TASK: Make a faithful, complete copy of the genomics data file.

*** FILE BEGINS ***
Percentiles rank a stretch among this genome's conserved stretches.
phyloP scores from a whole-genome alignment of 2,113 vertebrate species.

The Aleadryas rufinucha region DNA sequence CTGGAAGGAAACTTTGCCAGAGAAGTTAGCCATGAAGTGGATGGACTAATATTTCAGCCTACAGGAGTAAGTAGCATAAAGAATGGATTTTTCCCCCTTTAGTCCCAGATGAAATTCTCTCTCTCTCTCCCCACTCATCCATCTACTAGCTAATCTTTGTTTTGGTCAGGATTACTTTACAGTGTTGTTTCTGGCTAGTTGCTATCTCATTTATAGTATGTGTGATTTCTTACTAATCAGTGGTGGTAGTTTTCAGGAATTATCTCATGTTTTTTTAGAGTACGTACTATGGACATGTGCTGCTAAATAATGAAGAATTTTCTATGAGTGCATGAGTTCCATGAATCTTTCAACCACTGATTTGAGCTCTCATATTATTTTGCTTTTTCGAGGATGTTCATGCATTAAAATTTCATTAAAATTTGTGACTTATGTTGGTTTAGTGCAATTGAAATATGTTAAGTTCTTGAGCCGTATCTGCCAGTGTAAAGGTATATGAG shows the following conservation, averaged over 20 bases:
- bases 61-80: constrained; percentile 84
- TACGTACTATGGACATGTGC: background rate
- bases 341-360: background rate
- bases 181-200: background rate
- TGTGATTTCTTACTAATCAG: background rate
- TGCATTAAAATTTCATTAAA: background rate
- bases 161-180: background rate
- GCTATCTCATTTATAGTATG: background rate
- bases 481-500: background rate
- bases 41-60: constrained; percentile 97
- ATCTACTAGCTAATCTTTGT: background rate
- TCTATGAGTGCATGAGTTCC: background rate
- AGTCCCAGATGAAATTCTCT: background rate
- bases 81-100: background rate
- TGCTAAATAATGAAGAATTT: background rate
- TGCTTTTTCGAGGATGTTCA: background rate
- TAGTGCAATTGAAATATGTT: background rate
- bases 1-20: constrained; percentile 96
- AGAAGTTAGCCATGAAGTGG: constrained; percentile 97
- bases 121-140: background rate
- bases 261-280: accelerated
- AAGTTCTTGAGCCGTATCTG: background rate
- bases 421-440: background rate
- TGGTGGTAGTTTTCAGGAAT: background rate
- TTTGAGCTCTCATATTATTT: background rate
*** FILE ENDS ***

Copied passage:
Percentiles rank a stretch among this genome's conserved stretches.
phyloP scores from a whole-genome alignment of 2,113 vertebrate species.

The Aleadryas rufinucha region DNA sequence CTGGAAGGAAACTTTGCCAGAGAAGTTAGCCATGAAGTGGATGGACTAATATTTCAGCCTACAGGAGTAAGTAGCATAAAGAATGGATTTTTCCCCCTTTAGTCCCAGATGAAATTCTCTCTCTCTCTCCCCACTCATCCATCTACTAGCTAATCTTTGTTTTGGTCAGGATTACTTTACAGTGTTGTTTCTGGCTAGTTGCTATCTCATTTATAGTATGTGTGATTTCTTACTAATCAGTGGTGGTAGTTTTCAGGAATTATCTCATGTTTTTTTAGAGTACGTACTATGGACATGTGCTGCTAAATAATGAAGAATTTTCTATGAGTGCATGAGTTCCATGAATCTTTCAACCACTGATTTGAGCTCTCATATTATTTTGCTTTTTCGAGGATGTTCATGCATTAAAATTTCATTAAAATTTGTGACTTATGTTGGTTTAGTGCAATTGAAATATGTTAAGTTCTTGAGCCGTATCTGCCAGTGTAAAGGTATATGAG shows the following conservation, averaged over 20 bases:
- bases 61-80: constrained; percentile 84
- TACGTACTATGGACATGTGC: background rate
- bases 341-360: background rate
- bases 181-200: background rate
- TGTGATTTCTTACTAATCAG: background rate
- TGCATTAAAATTTCATTAAA: background rate
- bases 161-180: background rate
- GCTATCTCATTTATAGTATG: background rate
- bases 481-500: background rate
- bases 41-60: constrained; percentile 97
- ATCTACTAGCTAATCTTTGT: background rate
- TCTATGAGTGCATGAGTTCC: background rate
- AGTCCCAGATGAAATTCTCT: background rate
- bases 81-100: background rate
- TGCTAAATAATGAAGAATTT: background rate
- TGCTTTTTCGAGGATGTTCA: background rate
- TAGTGCAATTGAAATATGTT: background rate
- bases 1-20: constrained; percentile 96
- AGAAGTTAGCCATGAAGTGG: constrained; percentile 97
- bases 121-140: background rate
- bases 261-280: accelerated
- AAGTTCTTGAGCCGTATCTG: background rate
- bases 421-440: background rate
- TGGTGGTAGTTTTCAGGAAT: background rate
- TTTGAGCTCTCATATTATTT: background rate